Benjamin Tucker 1907
Source: Benjamin R. Tucker Papers, New York Public Library;
Transcribed: by Mitchell Abidor;
CopyLeft: Creative Commons (Attribute & ShareAlike) marxists.org 2009.
May 2, 1907
Dear Mr. Schumm:
I am expecting you as usual next Saturday evening.
I have just read with interest your well-written letter in tonight’s “Post,” but I don’t agree with it. It seems to me idealistic, based on illusion.
A proposal that the United States, for instance, should straightaway abolish its army and navy must be made either by one who does, or by one who does not, value the national existence as such. Your comparison with Roosevelt, since it implies a comparison of different means with a view to one and the same end, indicates that in the “Post” you are arguing from the position of one who does not value the national existence, for that of course is the end that Roosevelt has in view. Now such a proposal as yours, argued from that point of view, seems to me sheer lunacy. To suppose that the result of such a policy would not be the speedy extinction of the U.S. as a nation, and its absorption by another nation, or its division between other nations, is pure dream. And it is no argument to say with Nietzsche that opposition to such a policy is to stigmatize other governments as hypocrites and crafty criminals ready to pounce. Such a stigmatization is an accurate description of governments in general. I did not suppose that you entertained any illusions on that point. In short, the position of Nietzsche and yourself is nothing more or less that national Tolstoianism, i.e., the very last stage of Utopian fancy. Furthermore, it is national altruism, utterly unStirneristic. Do you say that I, as an individual, should perish rather than arm myself against attack? Undoubtedly not. Then (presuming the nation to be a good thing) why should the nation be more altruistic than I?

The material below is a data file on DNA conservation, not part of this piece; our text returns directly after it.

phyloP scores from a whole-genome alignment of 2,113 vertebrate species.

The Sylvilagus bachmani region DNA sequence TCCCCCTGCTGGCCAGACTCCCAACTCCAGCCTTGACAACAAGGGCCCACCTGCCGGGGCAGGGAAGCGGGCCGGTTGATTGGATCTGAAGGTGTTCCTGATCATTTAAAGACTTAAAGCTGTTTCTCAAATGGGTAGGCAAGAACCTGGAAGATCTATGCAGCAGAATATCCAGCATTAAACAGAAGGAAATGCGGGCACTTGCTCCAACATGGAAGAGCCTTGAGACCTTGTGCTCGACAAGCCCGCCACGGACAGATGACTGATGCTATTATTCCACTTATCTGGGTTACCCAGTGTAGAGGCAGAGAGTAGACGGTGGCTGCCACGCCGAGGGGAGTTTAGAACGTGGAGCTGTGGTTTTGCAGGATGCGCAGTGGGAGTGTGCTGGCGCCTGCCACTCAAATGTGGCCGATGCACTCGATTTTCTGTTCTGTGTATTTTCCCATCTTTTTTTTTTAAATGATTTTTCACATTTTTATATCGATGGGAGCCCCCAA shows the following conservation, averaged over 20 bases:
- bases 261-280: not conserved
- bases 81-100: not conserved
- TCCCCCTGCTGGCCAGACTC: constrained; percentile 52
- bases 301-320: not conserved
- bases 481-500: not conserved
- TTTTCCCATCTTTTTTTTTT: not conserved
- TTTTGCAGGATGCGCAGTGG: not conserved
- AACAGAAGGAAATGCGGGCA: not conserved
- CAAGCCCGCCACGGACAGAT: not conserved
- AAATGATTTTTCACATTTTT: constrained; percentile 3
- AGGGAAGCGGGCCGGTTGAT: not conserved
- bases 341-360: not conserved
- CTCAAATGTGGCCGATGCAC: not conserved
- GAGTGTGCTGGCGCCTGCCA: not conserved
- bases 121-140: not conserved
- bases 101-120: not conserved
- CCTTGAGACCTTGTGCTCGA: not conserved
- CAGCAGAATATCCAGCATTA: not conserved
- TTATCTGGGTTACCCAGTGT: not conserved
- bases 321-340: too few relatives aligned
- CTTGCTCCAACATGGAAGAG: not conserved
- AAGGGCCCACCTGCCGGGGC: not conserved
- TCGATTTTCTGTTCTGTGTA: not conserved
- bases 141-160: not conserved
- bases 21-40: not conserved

Of course the case becomes altogether different the moment you view it from the standpoint of who does not value the national existence. As an anarchist, I should rejoice to see the US go crazy and seek its own destruction by disarmament. Of course, as a result, another government would be my master. But, if the same craze were to seize the other nations, one by one, there finally would be but one nation left, owning the earth. And \i then \i0 Anarchism would begin to make headway, for the efforts of all liberty-loving men would be directed against domestic despotism, and their attention could not be distracted by fomenting foreign quarrels.
Only an anarchist can logically and sanely favor disarmament by a single nation, and he can favor it only on egoistic and anti-nationalistic grounds. I answer Nietzsche that to favor such disarmament is to idealize governments as champions of liberty and justice. Do you not see that you have unwittingly taken the attitude of a worshiper of the State?
Yours sincerely, Benj. R. Tucker
PS After reading the foregoing, I have half a mind to print it, together with yours, in the August Liberty. When you are entirely through with it, you may send it back to me, if you are willing.
I sail May 16